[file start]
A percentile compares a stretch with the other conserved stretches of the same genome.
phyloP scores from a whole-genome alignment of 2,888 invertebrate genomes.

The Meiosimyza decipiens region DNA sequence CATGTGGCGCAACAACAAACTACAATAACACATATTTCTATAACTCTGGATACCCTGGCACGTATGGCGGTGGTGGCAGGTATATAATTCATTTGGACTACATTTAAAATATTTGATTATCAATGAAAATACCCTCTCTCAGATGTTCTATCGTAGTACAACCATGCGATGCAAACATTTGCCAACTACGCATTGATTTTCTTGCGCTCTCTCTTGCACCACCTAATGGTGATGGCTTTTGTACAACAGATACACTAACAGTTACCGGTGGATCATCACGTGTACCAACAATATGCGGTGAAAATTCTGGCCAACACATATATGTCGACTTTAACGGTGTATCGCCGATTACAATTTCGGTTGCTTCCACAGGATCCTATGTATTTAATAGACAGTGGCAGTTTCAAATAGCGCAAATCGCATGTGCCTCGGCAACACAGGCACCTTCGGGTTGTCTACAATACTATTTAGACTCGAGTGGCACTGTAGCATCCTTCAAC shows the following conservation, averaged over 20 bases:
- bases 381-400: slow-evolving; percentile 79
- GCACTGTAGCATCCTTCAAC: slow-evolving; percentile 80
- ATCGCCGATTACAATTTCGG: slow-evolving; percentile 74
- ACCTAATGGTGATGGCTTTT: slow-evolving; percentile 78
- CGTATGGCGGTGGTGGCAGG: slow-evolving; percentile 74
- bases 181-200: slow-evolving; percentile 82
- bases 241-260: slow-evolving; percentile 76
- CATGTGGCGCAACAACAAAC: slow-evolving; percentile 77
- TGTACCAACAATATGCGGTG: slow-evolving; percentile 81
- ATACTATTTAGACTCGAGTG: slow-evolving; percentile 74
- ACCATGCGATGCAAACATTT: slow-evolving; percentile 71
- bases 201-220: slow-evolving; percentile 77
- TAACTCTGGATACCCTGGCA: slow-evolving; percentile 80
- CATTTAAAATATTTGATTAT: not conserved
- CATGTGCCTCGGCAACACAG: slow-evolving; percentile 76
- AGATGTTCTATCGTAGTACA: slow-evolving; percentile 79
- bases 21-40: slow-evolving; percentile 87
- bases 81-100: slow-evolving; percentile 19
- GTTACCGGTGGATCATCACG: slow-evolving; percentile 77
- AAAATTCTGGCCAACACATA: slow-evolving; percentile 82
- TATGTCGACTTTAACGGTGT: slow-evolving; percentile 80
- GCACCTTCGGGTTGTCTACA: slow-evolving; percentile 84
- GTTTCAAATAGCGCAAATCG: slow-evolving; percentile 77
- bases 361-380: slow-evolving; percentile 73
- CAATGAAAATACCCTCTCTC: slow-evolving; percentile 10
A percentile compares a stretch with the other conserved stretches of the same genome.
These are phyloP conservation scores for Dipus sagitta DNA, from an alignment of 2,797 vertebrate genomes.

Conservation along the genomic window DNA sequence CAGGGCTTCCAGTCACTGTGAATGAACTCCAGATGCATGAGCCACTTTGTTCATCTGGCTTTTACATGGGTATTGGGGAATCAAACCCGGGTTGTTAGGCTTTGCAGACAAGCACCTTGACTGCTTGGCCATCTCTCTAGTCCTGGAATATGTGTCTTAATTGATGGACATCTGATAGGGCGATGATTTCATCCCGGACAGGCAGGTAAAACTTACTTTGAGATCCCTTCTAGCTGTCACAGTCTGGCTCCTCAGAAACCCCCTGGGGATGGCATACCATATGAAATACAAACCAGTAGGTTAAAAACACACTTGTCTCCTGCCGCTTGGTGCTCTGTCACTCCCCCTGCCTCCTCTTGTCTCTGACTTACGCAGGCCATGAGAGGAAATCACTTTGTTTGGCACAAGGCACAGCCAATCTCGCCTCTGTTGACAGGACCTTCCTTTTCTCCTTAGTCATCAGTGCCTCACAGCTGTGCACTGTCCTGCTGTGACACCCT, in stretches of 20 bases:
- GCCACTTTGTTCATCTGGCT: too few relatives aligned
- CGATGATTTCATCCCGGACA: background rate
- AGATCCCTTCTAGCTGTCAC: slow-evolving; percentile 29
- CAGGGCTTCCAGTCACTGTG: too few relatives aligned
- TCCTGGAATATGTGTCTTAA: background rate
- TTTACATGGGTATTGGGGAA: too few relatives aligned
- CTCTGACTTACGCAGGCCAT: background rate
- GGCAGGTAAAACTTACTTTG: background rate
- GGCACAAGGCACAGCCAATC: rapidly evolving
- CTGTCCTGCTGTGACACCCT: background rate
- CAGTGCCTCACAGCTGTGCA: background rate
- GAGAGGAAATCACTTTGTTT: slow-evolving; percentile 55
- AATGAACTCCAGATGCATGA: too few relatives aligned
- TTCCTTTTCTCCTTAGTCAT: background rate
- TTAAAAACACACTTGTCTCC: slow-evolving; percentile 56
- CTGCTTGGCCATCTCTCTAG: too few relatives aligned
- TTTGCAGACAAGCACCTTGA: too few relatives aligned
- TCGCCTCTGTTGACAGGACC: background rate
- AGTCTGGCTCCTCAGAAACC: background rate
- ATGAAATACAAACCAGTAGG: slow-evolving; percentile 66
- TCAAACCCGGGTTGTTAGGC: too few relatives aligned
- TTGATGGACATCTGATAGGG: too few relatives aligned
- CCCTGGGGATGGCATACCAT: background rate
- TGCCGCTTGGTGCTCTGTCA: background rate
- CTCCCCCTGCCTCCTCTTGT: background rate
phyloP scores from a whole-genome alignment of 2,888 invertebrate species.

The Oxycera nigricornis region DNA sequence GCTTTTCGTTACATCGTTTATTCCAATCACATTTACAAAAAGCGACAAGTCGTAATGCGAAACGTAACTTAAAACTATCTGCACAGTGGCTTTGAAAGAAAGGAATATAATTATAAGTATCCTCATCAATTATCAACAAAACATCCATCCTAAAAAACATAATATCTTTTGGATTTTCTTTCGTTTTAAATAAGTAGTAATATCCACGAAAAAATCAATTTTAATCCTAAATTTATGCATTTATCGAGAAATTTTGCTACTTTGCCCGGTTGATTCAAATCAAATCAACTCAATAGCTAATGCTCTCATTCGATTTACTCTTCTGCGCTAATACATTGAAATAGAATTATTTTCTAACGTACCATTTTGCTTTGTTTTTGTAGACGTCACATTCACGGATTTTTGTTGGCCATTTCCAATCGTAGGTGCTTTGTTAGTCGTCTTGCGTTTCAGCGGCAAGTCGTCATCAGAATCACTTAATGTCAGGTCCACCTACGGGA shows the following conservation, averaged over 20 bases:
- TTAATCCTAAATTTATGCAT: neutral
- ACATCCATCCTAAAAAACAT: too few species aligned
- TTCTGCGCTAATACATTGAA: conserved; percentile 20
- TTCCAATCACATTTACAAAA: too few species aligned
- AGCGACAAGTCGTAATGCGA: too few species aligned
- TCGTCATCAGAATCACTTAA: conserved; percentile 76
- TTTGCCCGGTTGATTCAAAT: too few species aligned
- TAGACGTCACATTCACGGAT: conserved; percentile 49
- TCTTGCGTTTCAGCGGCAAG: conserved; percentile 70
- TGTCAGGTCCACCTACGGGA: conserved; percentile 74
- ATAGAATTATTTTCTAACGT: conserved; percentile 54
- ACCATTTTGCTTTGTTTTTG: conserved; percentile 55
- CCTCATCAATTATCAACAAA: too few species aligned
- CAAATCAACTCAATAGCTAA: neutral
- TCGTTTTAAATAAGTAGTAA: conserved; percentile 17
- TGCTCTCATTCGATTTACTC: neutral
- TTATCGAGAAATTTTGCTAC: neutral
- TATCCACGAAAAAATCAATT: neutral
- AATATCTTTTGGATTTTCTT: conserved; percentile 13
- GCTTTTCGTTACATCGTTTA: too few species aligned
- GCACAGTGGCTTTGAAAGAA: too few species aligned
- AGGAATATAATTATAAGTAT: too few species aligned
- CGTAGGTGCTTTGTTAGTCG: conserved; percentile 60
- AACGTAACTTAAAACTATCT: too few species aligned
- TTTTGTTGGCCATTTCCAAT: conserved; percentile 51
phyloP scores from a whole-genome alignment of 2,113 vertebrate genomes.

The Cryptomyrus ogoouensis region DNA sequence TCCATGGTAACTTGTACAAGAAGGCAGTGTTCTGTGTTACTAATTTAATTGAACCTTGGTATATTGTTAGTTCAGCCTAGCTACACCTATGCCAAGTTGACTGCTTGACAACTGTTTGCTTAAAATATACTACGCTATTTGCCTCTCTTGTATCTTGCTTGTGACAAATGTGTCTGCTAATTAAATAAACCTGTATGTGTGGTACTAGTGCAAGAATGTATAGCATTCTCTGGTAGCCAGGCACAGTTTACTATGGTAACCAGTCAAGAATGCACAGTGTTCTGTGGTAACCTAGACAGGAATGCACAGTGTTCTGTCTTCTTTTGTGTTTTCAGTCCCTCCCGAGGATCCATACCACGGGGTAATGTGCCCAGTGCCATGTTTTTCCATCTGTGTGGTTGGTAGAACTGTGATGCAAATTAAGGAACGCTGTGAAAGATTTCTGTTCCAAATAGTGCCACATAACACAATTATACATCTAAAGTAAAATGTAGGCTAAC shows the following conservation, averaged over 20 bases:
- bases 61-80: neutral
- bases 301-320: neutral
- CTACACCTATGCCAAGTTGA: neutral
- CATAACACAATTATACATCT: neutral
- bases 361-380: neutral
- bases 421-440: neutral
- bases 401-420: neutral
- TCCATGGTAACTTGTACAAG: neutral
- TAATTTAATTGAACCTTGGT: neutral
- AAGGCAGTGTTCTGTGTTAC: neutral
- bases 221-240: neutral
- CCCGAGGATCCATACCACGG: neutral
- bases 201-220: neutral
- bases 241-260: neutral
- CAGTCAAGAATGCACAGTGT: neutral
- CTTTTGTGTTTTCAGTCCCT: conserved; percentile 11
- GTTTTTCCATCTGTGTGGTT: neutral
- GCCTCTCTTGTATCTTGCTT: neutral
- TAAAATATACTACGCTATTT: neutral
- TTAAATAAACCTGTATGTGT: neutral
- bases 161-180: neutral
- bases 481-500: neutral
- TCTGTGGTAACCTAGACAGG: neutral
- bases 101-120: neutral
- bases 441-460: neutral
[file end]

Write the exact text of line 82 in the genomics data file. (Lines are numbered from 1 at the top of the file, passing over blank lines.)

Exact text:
- AACGTAACTTAAAACTATCT: too few species aligned